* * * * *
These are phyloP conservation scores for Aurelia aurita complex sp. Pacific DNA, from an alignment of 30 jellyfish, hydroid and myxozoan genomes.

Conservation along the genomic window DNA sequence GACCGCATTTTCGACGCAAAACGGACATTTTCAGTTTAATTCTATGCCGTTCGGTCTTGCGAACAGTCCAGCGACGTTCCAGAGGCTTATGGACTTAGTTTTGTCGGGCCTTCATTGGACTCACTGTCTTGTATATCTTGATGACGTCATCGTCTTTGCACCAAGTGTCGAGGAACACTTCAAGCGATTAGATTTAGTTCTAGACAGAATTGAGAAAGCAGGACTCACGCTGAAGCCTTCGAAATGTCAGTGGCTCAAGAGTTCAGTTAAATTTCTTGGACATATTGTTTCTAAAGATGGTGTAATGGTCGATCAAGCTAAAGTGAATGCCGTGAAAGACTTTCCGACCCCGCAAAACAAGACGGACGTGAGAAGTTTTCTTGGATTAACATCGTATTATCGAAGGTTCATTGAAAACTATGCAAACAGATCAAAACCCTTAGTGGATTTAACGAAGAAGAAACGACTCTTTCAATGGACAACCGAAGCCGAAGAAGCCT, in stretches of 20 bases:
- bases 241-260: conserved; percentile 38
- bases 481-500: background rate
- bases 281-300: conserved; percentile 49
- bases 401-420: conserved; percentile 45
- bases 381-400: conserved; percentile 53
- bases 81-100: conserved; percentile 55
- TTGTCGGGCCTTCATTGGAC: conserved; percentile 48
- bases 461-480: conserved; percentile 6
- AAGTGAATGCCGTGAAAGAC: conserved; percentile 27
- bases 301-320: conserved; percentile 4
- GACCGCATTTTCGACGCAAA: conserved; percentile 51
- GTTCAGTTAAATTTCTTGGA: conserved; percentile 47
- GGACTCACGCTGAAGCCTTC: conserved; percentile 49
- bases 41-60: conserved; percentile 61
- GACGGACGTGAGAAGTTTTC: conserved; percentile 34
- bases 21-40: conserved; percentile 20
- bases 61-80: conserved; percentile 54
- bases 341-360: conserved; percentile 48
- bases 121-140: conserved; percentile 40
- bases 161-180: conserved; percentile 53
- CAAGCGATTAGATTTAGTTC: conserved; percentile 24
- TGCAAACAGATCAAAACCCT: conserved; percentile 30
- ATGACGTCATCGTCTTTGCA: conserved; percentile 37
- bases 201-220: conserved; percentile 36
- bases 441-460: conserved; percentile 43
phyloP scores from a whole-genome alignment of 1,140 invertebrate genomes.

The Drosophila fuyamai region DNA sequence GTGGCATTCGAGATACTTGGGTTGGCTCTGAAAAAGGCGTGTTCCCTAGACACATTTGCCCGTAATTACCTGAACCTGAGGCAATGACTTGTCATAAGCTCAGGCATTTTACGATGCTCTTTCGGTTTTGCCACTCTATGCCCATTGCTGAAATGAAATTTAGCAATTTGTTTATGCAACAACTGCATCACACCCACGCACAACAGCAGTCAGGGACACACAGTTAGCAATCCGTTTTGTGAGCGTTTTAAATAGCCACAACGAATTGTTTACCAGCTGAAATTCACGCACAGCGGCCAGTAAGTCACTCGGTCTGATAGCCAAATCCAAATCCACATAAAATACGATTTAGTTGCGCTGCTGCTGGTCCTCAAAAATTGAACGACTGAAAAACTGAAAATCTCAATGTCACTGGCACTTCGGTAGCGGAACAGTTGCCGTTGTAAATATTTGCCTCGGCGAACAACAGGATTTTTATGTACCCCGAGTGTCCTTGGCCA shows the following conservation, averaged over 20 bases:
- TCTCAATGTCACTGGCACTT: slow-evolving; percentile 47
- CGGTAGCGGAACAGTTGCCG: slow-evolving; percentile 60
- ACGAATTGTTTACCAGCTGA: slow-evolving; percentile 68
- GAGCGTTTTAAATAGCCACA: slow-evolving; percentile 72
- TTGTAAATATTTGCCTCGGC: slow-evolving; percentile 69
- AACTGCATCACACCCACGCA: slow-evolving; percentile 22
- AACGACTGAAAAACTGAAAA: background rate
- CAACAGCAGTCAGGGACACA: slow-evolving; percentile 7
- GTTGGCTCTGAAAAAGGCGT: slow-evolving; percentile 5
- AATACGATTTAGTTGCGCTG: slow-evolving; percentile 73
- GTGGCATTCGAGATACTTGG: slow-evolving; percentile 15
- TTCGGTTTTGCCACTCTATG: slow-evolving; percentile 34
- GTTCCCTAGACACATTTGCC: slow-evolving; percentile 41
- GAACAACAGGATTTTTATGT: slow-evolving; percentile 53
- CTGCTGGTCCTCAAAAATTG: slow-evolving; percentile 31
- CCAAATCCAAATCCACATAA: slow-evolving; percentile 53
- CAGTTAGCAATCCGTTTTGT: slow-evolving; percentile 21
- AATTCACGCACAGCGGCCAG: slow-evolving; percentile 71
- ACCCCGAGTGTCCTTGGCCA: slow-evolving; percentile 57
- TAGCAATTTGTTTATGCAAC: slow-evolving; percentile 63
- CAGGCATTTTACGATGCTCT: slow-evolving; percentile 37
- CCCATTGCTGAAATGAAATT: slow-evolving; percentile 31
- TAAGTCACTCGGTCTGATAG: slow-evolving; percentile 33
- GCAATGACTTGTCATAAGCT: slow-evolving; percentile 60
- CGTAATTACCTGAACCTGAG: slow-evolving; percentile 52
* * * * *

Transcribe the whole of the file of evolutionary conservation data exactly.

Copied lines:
These are phyloP conservation scores for Aurelia aurita complex sp. Pacific DNA, from an alignment of 30 jellyfish, hydroid and myxozoan genomes.

Conservation along the genomic window DNA sequence GACCGCATTTTCGACGCAAAACGGACATTTTCAGTTTAATTCTATGCCGTTCGGTCTTGCGAACAGTCCAGCGACGTTCCAGAGGCTTATGGACTTAGTTTTGTCGGGCCTTCATTGGACTCACTGTCTTGTATATCTTGATGACGTCATCGTCTTTGCACCAAGTGTCGAGGAACACTTCAAGCGATTAGATTTAGTTCTAGACAGAATTGAGAAAGCAGGACTCACGCTGAAGCCTTCGAAATGTCAGTGGCTCAAGAGTTCAGTTAAATTTCTTGGACATATTGTTTCTAAAGATGGTGTAATGGTCGATCAAGCTAAAGTGAATGCCGTGAAAGACTTTCCGACCCCGCAAAACAAGACGGACGTGAGAAGTTTTCTTGGATTAACATCGTATTATCGAAGGTTCATTGAAAACTATGCAAACAGATCAAAACCCTTAGTGGATTTAACGAAGAAGAAACGACTCTTTCAATGGACAACCGAAGCCGAAGAAGCCT, in stretches of 20 bases:
- bases 241-260: conserved; percentile 38
- bases 481-500: background rate
- bases 281-300: conserved; percentile 49
- bases 401-420: conserved; percentile 45
- bases 381-400: conserved; percentile 53
- bases 81-100: conserved; percentile 55
- TTGTCGGGCCTTCATTGGAC: conserved; percentile 48
- bases 461-480: conserved; percentile 6
- AAGTGAATGCCGTGAAAGAC: conserved; percentile 27
- bases 301-320: conserved; percentile 4
- GACCGCATTTTCGACGCAAA: conserved; percentile 51
- GTTCAGTTAAATTTCTTGGA: conserved; percentile 47
- GGACTCACGCTGAAGCCTTC: conserved; percentile 49
- bases 41-60: conserved; percentile 61
- GACGGACGTGAGAAGTTTTC: conserved; percentile 34
- bases 21-40: conserved; percentile 20
- bases 61-80: conserved; percentile 54
- bases 341-360: conserved; percentile 48
- bases 121-140: conserved; percentile 40
- bases 161-180: conserved; percentile 53
- CAAGCGATTAGATTTAGTTC: conserved; percentile 24
- TGCAAACAGATCAAAACCCT: conserved; percentile 30
- ATGACGTCATCGTCTTTGCA: conserved; percentile 37
- bases 201-220: conserved; percentile 36
- bases 441-460: conserved; percentile 43
phyloP scores from a whole-genome alignment of 1,140 invertebrate genomes.

The Drosophila fuyamai region DNA sequence GTGGCATTCGAGATACTTGGGTTGGCTCTGAAAAAGGCGTGTTCCCTAGACACATTTGCCCGTAATTACCTGAACCTGAGGCAATGACTTGTCATAAGCTCAGGCATTTTACGATGCTCTTTCGGTTTTGCCACTCTATGCCCATTGCTGAAATGAAATTTAGCAATTTGTTTATGCAACAACTGCATCACACCCACGCACAACAGCAGTCAGGGACACACAGTTAGCAATCCGTTTTGTGAGCGTTTTAAATAGCCACAACGAATTGTTTACCAGCTGAAATTCACGCACAGCGGCCAGTAAGTCACTCGGTCTGATAGCCAAATCCAAATCCACATAAAATACGATTTAGTTGCGCTGCTGCTGGTCCTCAAAAATTGAACGACTGAAAAACTGAAAATCTCAATGTCACTGGCACTTCGGTAGCGGAACAGTTGCCGTTGTAAATATTTGCCTCGGCGAACAACAGGATTTTTATGTACCCCGAGTGTCCTTGGCCA shows the following conservation, averaged over 20 bases:
- TCTCAATGTCACTGGCACTT: slow-evolving; percentile 47
- CGGTAGCGGAACAGTTGCCG: slow-evolving; percentile 60
- ACGAATTGTTTACCAGCTGA: slow-evolving; percentile 68
- GAGCGTTTTAAATAGCCACA: slow-evolving; percentile 72
- TTGTAAATATTTGCCTCGGC: slow-evolving; percentile 69
- AACTGCATCACACCCACGCA: slow-evolving; percentile 22
- AACGACTGAAAAACTGAAAA: background rate
- CAACAGCAGTCAGGGACACA: slow-evolving; percentile 7
- GTTGGCTCTGAAAAAGGCGT: slow-evolving; percentile 5
- AATACGATTTAGTTGCGCTG: slow-evolving; percentile 73
- GTGGCATTCGAGATACTTGG: slow-evolving; percentile 15
- TTCGGTTTTGCCACTCTATG: slow-evolving; percentile 34
- GTTCCCTAGACACATTTGCC: slow-evolving; percentile 41
- GAACAACAGGATTTTTATGT: slow-evolving; percentile 53
- CTGCTGGTCCTCAAAAATTG: slow-evolving; percentile 31
- CCAAATCCAAATCCACATAA: slow-evolving; percentile 53
- CAGTTAGCAATCCGTTTTGT: slow-evolving; percentile 21
- AATTCACGCACAGCGGCCAG: slow-evolving; percentile 71
- ACCCCGAGTGTCCTTGGCCA: slow-evolving; percentile 57
- TAGCAATTTGTTTATGCAAC: slow-evolving; percentile 63
- CAGGCATTTTACGATGCTCT: slow-evolving; percentile 37
- CCCATTGCTGAAATGAAATT: slow-evolving; percentile 31
- TAAGTCACTCGGTCTGATAG: slow-evolving; percentile 33
- GCAATGACTTGTCATAAGCT: slow-evolving; percentile 60
- CGTAATTACCTGAACCTGAG: slow-evolving; percentile 52